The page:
Op can you give any insight into if while the hood is closed and you spray water at the grill and hood near the hood release latch that water would enter the air inlet hole any water droplets or puddles near the hole. The reason i ask is there is another post with 2 cases of people getting hydro lock from going through seemingly small puddles of water and having it go into their intake and blowing their engine which GM is denying their warranty saying it was their fault. Both stories are similar and involve only 3 to 4 inches of water Here is the link to the last page.https://www.gm-trucks.com/forums/topic/242789-funky-rant-on-edmunds/page/3/#comments
from my research the air inlet in just to the right of the hood opening latch, its the round circle in the right hand corner of the shroud. Water would need to go hood height and slip between the hood seal and the shroud And be sufficient volume of water to fill the 3inch diameter pipe completely to create a seal and have the intake suck it into the engine. That's going to be quite a bit of water. From looking at the sb air intake install video. the inlet pipe is quite long and has a bend in it to reach the air box. The only other option for water to enter is that the inlet pipe is somehow separated from the air box and enough water is flooded to again create an airtight seal and have water vacuumed into the intake. I am confused how it would happen with the described circumstances. Maby more details from the OPs with the problem will provide insight. IE i drove into a 3 inch puddle and it came over the drivers side of the hood or close to it and so forth and so on. just saying i drove into a 3 inch puddle of water doesn't give us much to go on... More details please, so we can all know how to avoid this disaster.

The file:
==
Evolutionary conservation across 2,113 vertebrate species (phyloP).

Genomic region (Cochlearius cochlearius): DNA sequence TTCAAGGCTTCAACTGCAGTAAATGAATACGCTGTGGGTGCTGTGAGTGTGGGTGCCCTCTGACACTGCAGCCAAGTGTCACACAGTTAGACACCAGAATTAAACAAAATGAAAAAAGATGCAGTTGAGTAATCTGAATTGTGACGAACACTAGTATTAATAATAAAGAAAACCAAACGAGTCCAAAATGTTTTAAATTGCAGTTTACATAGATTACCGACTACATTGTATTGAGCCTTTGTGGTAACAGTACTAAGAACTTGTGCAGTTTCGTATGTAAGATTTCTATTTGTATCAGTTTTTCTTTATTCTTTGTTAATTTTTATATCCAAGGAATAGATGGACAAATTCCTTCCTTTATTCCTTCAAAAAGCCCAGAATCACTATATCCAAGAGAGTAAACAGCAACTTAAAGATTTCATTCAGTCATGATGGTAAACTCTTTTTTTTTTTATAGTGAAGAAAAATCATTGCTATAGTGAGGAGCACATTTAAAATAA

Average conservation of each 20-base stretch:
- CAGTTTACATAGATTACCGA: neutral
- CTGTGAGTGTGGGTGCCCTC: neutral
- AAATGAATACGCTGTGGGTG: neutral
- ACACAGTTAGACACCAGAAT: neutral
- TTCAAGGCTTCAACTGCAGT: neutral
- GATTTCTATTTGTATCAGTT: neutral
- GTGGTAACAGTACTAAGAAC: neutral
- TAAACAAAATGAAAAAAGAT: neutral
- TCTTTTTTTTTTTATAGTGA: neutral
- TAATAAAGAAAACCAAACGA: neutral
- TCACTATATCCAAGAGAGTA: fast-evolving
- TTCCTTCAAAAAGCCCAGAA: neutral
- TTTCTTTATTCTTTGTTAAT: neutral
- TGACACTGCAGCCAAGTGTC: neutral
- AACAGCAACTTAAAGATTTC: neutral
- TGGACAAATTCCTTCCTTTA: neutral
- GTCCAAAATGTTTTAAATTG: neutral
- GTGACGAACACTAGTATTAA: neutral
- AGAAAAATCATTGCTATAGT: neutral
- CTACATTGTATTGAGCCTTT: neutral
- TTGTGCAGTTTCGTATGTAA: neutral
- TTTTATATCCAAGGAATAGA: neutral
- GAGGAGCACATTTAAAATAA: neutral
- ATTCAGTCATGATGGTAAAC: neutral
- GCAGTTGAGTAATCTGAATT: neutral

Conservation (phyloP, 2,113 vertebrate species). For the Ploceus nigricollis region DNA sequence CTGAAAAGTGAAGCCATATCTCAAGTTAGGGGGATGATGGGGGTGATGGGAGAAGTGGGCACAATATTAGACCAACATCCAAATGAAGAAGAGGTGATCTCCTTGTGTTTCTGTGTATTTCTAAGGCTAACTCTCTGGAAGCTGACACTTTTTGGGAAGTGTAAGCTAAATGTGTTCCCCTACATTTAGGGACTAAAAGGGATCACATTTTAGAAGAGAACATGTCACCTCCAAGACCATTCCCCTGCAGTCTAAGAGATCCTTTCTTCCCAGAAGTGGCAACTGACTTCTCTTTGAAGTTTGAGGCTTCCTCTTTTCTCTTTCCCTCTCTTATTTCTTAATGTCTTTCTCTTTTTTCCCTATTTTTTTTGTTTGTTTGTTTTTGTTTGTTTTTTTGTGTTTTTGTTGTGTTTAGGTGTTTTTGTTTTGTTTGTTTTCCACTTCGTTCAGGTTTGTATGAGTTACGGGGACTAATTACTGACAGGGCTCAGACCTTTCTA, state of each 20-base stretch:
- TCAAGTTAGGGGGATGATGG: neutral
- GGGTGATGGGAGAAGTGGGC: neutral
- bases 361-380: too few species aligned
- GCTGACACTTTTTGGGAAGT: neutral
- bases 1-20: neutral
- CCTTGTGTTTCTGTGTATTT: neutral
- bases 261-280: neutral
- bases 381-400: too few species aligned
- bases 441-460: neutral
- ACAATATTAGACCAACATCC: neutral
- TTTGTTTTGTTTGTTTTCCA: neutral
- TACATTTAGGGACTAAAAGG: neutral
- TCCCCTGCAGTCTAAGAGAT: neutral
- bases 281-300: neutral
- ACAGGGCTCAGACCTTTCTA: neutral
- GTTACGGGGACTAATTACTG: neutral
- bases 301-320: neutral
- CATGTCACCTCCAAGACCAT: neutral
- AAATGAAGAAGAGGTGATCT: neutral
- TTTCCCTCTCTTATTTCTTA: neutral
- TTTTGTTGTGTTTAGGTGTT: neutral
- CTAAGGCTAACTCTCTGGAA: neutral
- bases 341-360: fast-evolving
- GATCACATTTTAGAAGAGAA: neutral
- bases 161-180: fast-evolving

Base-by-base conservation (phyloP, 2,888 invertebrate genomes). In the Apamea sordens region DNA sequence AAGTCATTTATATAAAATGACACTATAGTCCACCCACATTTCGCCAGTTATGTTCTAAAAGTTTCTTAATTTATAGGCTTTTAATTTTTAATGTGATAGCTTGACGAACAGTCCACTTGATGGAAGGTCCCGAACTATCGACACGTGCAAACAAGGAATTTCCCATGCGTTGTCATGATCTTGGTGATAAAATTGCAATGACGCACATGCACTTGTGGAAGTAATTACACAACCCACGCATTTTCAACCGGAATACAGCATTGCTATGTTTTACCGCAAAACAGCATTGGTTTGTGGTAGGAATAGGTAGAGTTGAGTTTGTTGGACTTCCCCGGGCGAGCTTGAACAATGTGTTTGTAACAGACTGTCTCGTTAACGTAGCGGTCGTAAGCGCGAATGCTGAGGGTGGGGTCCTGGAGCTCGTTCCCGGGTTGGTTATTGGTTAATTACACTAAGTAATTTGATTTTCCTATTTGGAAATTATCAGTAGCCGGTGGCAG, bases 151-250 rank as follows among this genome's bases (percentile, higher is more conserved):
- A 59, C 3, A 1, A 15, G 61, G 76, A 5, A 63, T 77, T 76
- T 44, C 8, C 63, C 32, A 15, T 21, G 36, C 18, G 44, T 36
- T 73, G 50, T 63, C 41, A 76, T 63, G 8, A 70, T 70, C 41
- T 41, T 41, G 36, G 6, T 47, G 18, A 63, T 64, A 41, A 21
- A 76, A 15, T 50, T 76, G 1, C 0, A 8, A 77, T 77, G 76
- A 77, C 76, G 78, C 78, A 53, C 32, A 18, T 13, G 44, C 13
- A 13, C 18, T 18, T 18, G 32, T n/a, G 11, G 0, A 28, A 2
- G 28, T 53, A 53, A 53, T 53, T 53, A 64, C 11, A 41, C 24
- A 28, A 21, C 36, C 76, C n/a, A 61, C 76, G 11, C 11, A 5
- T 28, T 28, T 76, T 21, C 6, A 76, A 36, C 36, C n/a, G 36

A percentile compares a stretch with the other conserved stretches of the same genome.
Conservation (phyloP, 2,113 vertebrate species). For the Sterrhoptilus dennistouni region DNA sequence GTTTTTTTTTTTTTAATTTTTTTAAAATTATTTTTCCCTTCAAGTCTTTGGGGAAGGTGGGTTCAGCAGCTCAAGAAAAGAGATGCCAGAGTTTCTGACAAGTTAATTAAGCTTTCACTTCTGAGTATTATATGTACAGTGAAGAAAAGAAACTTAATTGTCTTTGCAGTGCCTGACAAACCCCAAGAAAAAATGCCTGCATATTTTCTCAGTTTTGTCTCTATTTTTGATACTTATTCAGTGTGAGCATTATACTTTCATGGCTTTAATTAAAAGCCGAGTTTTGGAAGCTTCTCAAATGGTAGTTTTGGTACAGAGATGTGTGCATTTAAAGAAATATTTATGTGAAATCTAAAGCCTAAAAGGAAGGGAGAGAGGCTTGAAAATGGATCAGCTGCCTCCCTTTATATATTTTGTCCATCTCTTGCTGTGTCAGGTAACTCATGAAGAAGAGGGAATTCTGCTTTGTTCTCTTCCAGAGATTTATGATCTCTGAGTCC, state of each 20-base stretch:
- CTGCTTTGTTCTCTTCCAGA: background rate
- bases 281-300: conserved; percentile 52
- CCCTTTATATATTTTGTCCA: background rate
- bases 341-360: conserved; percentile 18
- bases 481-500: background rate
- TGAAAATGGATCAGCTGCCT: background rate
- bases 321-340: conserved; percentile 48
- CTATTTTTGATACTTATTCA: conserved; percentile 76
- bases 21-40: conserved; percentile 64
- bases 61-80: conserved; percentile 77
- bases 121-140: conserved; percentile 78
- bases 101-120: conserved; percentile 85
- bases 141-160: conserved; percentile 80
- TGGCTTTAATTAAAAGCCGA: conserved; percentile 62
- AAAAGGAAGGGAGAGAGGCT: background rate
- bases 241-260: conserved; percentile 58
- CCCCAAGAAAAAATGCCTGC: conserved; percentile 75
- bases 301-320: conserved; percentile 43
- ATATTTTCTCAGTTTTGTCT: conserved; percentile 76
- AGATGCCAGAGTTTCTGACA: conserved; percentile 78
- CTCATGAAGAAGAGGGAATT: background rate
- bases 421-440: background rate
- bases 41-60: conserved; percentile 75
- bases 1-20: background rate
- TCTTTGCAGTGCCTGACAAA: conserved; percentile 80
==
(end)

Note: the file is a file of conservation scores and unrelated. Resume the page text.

surprised they didn't hit you with a non disclosure clause. This document proof will defiantly hurt GM's rep but it seems to me that they dont care about it. Playing the numbers game like in the movie fight club. X number of units sold divided by possible cost of recall= if x is less than y then they do nothing.....
i don't have the exact specs however for my ZL1 its 18ft/lb most oil drain plugs are typically in range form 15+ ft/lb. just don't over do it you will be fine, as long as it is on there good and snug by your arm torque meter with standard length wrench. remember the longer the wrench the more torque you can apply than with shorter wrench with the same precieved force
what is the acceptable amount of time for a manufacturer to come up with a fix for a well known problem? It seems to me that keeping water out of the interior of a vehicle should be on the priority list during engineering. Its just sad to see that such a well documented issue is only getting the "lets put a band aid on it and see if it goes away" approach. Its not the random valve spring issue or some other random mechanical issue that only happens to a small data pool, considering the amount of trucks sold. It seems to be well into the 60 to 80 percent range of not if but when it will happen. Which in my mind should reach a trigger threshold with the manufacture to investigate and change the design on future models and come up with a 100% reliable fix for past models, not a- we will do this and see if it works approach. AND defiantly don't keep making the trucks the exact same way expecting a different result. that's the definition of insanity... With numbers this high one could only conclude that they just don't seem to care. Because they cant say they don't know about it.
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